Q: So you're saying that every employee at Textron is happily drinking the Six Sigma Kool-Aid. No grumbling, no resistance?
A: Initially, some wondered if this was the fad of the day. Are we going to stick with this or not? Everyone was busy, and this is an added piece of work. I flunked the test early on when I got a call from the head of a business unit who said he didn't want to put six people into the Six Sigma class because they were too busy. The corporation depended on the unit, so I agreed. A day later, my vice president of Six Sigma came and said, "Are you nuts? You can't tell people they don't have to attend class. If they've got big problems, they need trained people to solve those problems." I made a mistake.
Q: You touched on a common complaint about Six Sigma. Doesn't the tremendous outlay of time and money siphon away manpower?
A: It's added work until you get traction. But that's true of anything. Detractors at Textron use that as an excuse rather than facing up to major change. Even when our earnings per share went down, we continued to invest in Six Sigma at the strongest level. We knew we were investing for our future.
Q: Any other disruptions?
A: Workers can be content the way things are. They may work side by side for years. They take their lunch together. Now, one is moved four bays down. You have to take these things into consideration, but we are seeing hourly employees who want to be trained in Six Sigma. I believe everybody wants to do a better job tomorrow than they did yesterday.
Q: Until recently, your stock had a nice five-year run. General Electric ge stock also rallied for five years after Jack Welch launched Six Sigma in 1995. Today, GE stock is lower than it was seven years ago. Does that make you pause?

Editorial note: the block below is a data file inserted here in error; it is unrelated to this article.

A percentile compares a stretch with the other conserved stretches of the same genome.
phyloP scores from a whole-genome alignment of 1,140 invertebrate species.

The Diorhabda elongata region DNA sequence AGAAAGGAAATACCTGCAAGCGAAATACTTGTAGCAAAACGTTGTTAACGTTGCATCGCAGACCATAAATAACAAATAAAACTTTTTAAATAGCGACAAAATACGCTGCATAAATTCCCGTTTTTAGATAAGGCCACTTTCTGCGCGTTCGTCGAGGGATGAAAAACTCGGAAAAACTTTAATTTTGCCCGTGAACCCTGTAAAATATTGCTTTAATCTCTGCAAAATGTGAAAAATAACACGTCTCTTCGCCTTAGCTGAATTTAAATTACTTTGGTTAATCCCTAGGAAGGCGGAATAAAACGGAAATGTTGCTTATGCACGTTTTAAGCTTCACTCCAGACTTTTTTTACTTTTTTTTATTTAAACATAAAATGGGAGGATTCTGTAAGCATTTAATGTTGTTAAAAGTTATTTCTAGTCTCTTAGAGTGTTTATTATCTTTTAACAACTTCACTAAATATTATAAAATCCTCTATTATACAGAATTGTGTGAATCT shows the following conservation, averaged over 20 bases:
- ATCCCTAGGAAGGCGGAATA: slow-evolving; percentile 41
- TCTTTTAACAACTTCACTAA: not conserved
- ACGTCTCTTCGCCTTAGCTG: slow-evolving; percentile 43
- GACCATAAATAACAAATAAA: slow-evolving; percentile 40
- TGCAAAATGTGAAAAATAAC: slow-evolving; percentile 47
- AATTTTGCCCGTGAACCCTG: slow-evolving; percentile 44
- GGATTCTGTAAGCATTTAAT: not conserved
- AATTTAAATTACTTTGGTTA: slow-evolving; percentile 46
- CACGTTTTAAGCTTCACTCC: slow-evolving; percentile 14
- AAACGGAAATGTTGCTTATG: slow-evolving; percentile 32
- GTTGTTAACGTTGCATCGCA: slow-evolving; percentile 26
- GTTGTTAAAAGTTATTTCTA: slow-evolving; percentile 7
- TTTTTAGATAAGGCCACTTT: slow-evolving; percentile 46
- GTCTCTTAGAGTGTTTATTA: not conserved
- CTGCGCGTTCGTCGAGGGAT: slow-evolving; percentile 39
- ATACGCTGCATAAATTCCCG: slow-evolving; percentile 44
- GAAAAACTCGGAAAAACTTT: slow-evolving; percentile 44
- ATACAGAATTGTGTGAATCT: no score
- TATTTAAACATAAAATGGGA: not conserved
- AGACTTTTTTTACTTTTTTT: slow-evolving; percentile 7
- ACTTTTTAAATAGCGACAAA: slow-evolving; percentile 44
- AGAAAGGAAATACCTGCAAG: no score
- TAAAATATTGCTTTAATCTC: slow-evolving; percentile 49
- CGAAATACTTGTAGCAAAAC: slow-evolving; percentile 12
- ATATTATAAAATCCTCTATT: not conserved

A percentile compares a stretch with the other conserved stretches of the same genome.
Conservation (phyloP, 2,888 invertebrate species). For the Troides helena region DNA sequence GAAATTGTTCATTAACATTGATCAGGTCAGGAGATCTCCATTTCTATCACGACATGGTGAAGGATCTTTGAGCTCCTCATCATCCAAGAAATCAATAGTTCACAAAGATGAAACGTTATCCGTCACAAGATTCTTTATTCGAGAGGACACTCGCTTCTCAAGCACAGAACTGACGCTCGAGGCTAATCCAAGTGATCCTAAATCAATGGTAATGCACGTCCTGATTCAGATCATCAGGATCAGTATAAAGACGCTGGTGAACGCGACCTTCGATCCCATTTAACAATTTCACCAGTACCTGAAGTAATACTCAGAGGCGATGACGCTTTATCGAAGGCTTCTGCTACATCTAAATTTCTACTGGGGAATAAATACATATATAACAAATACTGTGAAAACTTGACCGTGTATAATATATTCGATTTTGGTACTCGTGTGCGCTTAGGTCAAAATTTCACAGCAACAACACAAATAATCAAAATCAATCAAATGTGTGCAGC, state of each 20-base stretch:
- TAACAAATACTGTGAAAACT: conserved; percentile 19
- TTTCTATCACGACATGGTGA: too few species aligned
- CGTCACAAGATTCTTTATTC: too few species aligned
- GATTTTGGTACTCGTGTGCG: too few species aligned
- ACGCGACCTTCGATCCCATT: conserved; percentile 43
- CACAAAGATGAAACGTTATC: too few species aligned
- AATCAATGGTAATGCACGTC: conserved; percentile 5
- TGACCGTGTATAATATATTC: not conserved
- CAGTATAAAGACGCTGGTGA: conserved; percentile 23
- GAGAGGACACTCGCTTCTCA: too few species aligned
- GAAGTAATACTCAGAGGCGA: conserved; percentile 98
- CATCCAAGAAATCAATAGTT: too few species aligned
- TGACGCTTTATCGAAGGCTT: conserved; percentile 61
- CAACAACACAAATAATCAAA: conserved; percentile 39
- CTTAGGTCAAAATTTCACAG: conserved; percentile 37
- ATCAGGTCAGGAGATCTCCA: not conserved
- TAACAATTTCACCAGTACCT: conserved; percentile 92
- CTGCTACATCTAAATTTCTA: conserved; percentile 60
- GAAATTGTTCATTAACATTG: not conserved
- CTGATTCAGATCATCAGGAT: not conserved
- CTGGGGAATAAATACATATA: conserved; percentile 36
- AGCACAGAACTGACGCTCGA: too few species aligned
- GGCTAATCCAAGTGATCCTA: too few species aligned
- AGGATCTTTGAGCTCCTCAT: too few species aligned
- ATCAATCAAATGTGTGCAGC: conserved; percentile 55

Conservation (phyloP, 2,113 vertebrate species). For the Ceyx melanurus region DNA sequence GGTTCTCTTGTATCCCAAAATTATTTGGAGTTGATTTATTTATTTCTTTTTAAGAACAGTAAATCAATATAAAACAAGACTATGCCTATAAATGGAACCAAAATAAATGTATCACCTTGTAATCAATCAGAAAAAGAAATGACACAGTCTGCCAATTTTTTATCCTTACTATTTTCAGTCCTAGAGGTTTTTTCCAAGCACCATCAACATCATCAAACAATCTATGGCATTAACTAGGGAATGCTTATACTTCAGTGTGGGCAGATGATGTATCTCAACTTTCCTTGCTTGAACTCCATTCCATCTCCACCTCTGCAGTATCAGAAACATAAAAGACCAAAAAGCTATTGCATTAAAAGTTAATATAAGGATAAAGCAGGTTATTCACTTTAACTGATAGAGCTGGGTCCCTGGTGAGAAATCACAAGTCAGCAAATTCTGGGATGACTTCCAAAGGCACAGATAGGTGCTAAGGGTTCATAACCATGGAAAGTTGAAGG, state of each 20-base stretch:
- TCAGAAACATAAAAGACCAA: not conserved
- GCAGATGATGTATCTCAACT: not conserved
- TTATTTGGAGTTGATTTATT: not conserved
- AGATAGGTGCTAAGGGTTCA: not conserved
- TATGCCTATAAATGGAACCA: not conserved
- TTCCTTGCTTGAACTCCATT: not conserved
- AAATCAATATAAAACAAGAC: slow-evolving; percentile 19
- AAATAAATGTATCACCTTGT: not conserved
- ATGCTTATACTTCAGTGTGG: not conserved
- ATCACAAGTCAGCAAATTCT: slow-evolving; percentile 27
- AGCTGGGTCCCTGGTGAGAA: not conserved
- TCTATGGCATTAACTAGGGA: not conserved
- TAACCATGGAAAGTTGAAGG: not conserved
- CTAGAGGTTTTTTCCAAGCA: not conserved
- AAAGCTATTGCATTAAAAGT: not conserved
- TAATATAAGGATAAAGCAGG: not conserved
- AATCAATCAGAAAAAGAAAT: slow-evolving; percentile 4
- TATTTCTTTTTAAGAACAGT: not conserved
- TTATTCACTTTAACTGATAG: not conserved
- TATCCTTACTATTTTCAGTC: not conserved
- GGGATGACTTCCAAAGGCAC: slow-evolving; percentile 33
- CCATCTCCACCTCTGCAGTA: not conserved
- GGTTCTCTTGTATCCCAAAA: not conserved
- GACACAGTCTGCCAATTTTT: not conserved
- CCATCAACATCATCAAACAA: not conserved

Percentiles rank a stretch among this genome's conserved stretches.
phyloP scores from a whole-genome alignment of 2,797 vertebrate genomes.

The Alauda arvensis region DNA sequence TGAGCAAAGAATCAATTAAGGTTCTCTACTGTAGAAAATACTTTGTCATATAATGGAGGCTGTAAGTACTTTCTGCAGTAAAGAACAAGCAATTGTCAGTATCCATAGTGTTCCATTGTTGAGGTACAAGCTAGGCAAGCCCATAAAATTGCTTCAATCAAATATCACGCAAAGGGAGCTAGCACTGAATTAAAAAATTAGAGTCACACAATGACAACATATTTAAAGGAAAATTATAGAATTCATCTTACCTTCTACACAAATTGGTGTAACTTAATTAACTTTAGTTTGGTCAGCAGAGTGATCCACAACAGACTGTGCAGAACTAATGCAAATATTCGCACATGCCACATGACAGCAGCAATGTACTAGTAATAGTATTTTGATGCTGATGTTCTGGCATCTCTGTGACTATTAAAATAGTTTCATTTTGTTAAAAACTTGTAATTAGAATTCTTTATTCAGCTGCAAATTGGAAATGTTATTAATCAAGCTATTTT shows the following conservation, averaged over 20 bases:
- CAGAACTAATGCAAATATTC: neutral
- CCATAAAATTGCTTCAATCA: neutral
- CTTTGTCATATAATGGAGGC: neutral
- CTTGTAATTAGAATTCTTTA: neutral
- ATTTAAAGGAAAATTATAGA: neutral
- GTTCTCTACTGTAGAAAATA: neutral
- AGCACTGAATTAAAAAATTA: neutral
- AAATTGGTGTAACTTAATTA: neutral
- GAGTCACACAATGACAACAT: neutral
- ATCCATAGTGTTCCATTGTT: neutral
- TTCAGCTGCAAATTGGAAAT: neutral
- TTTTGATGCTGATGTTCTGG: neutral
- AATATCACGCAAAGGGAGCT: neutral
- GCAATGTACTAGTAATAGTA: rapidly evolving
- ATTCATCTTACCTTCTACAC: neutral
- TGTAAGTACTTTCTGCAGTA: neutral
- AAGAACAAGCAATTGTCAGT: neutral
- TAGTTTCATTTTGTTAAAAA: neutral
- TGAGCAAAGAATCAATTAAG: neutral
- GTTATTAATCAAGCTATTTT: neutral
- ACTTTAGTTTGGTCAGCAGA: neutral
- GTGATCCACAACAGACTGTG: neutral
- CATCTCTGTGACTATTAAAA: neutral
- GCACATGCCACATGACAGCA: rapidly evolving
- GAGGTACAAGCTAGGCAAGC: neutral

A: Hmmm. Nope, it does not. I'm bullish on our long-term success for a variety of reasons. The transformation of our company is very broad. It entails a variety of things all supported by Six Sigma. If earnings per share needs to improve year over year, eventually you run out of gas if you don't have a strategy of transformation.
Q: QualPro did a study and found that of 58 publicly traded companies who announced a Six Sigma initiative, 52 underperformed the S&P 500.
A: I bet if you did a Six Sigma project on that study, you would find that Six Sigma was often used as a "Hail Mary" pass. Six Sigma is not enough. Implementing it at Textron was absolutely necessary, but there are other things that must be done to drive continuous improvement. It's bodacious, but we said we're going to become known and recognized as the premier multi-industry company. Not a premier company, but the premier company, which means establishing a track record of years and years of performance. Somebody out there has to be the premier company. Why can't we? Once you make that statement, you have the license to walk in and ask what are we doing to create a premier legal department, or finance department or production line. If you get enough premiers, pretty soon you'll be known as the premier company.